Satellites for Continuous GHG Emissions Monitoring

Small Satellite Innovation constellation for precise emissions monitoring

AIRMO is pioneering in high-resolution high precision greenhouse gas emissions sensing technology from space.

We developed the first LiDAR-based sensor for small satellites that can detect CH4 and CO2 emissions and allocate emissions to individual sources — a huge leap forward in global emissions monitoring technology innovation.

Our unique service leverages data from a proprietary satellite constellation equipped with AIRMO’s pioneering payload, including a proprietary micro-LiDAR, a Short-Wave Infrared (SWIR) spectrometer, and a camera. This combination of hardware and software innovation enables us to provide a service that is both reliable and accurate, offering global and near real-time capabilities.

AIRMO’s service is based on unique data provided by a proprietary satellite constellation hosting AIRMO’s payload and breakthrough data processing techniques. Our payload consists of a proprietary micro-LiDAR, a Short-Wave Infrared (SWIR) spectrometer, and a camera for collecting the high precision climate data. The combination of hardware and software innovation paves the way for a reliable and accurate service with global and near real time capabilities. Advances in small satellite design and sensors technology, along with a shift towards on-board edge computing and post-processing enable the development of such system in a cost and time-efficient way compared to large satellite systems.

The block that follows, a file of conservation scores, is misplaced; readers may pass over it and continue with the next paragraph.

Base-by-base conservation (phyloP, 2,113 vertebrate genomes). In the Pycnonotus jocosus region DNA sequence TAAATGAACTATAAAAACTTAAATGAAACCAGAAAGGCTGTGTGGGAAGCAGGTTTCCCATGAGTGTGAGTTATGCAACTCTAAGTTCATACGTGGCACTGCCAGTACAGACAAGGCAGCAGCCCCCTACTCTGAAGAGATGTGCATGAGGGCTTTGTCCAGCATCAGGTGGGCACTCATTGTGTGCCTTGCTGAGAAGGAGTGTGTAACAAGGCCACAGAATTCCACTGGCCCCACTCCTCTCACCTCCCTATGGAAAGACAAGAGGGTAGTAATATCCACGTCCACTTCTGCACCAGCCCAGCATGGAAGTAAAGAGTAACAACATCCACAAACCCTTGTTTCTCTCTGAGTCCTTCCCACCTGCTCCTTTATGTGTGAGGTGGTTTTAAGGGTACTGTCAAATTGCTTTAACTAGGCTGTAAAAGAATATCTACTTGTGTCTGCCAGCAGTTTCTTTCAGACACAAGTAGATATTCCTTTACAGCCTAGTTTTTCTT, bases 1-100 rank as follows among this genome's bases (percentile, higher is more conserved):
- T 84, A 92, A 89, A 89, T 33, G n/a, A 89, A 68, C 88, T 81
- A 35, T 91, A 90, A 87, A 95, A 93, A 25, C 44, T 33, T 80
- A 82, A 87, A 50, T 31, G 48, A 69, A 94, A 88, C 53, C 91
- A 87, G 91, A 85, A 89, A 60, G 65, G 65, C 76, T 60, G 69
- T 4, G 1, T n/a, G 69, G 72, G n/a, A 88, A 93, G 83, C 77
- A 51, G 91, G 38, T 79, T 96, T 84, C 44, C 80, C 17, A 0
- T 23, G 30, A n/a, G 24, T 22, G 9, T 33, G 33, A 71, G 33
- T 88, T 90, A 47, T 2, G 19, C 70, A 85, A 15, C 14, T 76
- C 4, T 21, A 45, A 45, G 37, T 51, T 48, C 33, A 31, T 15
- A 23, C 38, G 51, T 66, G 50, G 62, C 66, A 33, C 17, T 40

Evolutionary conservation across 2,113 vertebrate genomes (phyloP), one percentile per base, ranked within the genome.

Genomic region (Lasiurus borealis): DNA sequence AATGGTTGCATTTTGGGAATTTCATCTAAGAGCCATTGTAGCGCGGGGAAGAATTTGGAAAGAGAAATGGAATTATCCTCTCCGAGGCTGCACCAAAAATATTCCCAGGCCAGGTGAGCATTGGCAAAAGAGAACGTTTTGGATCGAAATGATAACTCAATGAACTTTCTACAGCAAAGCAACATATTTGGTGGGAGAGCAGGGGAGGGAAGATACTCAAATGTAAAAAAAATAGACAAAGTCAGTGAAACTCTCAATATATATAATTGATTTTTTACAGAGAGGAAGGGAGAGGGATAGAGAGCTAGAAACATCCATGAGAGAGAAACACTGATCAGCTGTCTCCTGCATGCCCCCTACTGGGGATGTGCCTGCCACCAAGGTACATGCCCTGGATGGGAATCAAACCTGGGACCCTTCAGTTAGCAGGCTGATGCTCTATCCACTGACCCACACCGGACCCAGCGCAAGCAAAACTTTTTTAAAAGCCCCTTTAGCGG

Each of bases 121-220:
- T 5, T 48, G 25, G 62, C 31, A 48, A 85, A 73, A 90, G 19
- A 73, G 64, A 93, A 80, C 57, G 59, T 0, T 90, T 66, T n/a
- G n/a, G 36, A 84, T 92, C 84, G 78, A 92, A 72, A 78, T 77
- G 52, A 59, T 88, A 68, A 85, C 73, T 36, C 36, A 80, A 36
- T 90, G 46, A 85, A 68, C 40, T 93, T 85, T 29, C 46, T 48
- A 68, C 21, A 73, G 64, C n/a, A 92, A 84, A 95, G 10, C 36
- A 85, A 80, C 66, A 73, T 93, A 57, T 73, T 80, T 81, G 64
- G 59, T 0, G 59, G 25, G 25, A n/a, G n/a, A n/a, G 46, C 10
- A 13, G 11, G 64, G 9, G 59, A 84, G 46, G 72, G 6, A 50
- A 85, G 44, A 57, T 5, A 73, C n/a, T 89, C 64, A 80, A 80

Key Advantages of AIRMO's Approach:

Reliable and accurate point source measurements

Flexible access to all locations of interest via satellite tasking

Easy to scale up

Global access (monitoring of any point on the globe)

Measurements resilient to weather conditions (wind, cirrus clouds)

Possibility of night-time monitoring in instrument evolution

Near real-time data – high revisit rate means data updated every 40 minutes once the constellation is deployed.

AIRMO imaging technology is changing the way we see and measure greenhouse gas emissions (GHG).

With our LiDAR imaging instrument, we have been able to observe emissions like never before.

By merging multiple sources of light, our satellites are able to create an interference pattern, which enables us to measure and pinpoint emissions from individual sites across the world.